Let's declare Black History Month 2000 as a period of liberation from this mindset, and introduce young students to an action-oriented agenda with the following curriculum:
c The first week would offer an introduction to a study of the existence and endurance of black enterprises, even throughout periods of racial oppression and the disastrous Great Depression. Young people would learn how the expansive Fuller Brush Co. was launched in 1935 by an innovative, visionary black man who had only a sixth-grade education and $25 in his pocket, whose enterprises grew to include a newspaper chain with sites in Pittsburgh, New York, Detroit and Chicago, a department store, and a real estate trust.
c Studies in the second week would focus on the role of the church in the progress of the black community. Our youths would be introduced to the American Missionary Association and other church-related organizations who set up schools for former slaves in the aftermath of the Civil War, reducing the rate of black illiteracy from 80 percent to 45 percent between 1865 and 1892. Students would discover the ignored legacy of the burial societies of black churches, which used their funds to provide capital to hundreds of fledgling entrepreneurs.
c The third week's studies would deal with some troubling questions about the relationship of the civil rights agenda throughout the last 30 years and the plight of those who are most in need. "Why are poor blacks suffering in institutions that their own people control, such as the schools and the foster care system?" "Has busing improved the quality of education that black children receive?" "Why is it that D.C., under black leadership for more than two decades, spends more money than any other state in social service programs yet ranks dead last in 21 quality-of-life categories?" "Why is there a steadily widening income gap within the black community?"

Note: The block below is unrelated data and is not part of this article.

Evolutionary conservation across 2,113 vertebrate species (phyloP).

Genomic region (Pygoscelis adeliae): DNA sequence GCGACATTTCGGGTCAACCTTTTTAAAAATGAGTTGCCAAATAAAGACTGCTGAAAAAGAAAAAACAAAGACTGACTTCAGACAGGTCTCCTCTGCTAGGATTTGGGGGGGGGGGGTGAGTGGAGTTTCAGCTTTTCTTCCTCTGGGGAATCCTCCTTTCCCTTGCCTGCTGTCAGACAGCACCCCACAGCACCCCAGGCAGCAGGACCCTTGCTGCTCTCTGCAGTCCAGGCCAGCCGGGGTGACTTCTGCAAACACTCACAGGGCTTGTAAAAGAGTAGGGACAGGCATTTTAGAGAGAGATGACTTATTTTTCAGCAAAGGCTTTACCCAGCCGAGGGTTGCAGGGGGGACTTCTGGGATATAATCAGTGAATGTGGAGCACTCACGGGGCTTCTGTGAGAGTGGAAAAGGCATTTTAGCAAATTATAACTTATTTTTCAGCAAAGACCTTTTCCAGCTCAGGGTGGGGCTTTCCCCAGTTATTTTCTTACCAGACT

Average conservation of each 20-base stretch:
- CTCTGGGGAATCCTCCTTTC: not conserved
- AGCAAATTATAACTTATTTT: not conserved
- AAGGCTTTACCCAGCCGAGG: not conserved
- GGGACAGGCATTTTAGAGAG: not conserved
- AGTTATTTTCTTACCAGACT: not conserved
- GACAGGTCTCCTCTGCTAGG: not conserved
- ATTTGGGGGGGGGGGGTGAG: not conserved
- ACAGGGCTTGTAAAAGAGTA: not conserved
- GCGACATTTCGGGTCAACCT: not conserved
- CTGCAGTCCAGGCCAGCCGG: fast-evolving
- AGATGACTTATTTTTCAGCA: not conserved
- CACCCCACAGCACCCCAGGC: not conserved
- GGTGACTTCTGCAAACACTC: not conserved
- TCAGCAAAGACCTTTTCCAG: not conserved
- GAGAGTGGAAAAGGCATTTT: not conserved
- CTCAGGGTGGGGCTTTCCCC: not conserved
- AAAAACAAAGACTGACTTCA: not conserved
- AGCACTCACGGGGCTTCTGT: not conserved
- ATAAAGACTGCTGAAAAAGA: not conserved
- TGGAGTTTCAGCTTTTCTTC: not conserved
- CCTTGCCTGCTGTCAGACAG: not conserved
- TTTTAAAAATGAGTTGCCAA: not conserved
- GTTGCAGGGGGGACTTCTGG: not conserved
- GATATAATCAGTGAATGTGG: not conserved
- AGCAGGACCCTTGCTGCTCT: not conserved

c The final week of this revitalizing course of black history would focus on current models that employ the principles and practices of our forebears. Here, students would learn how a neighborhood revitalization effort led by former congressman, the Rev. Floyd Flake, has brought hope, health and economic advancement to an entire community. They would also be inspired by the story of a ministerial alliance in Milwaukee that has forged a partnership with grass-roots leaders, funders, and government agencies and has launched a thriving small-business incubator for entrepreneurs in their low-income community. It has sparked economic renewal in an area that was once considered "off-limits" for business ventures.
There are islands of excellence all over black America of people who continue to adhere to the legacy of their forebears. They go unrecognized, unheralded, and underutilized. The year 2000 is a time when we can change all this. A one-month celebration of the true roots of black achievement would be a modest beginning.

Robert L. Woodson Sr. is the founder and president of the National Center for Neighborhood Enterprise and the author of "The Triumphs of Joseph: How Today's Community Healers Are Reclaiming their Streets and Neighborhoods."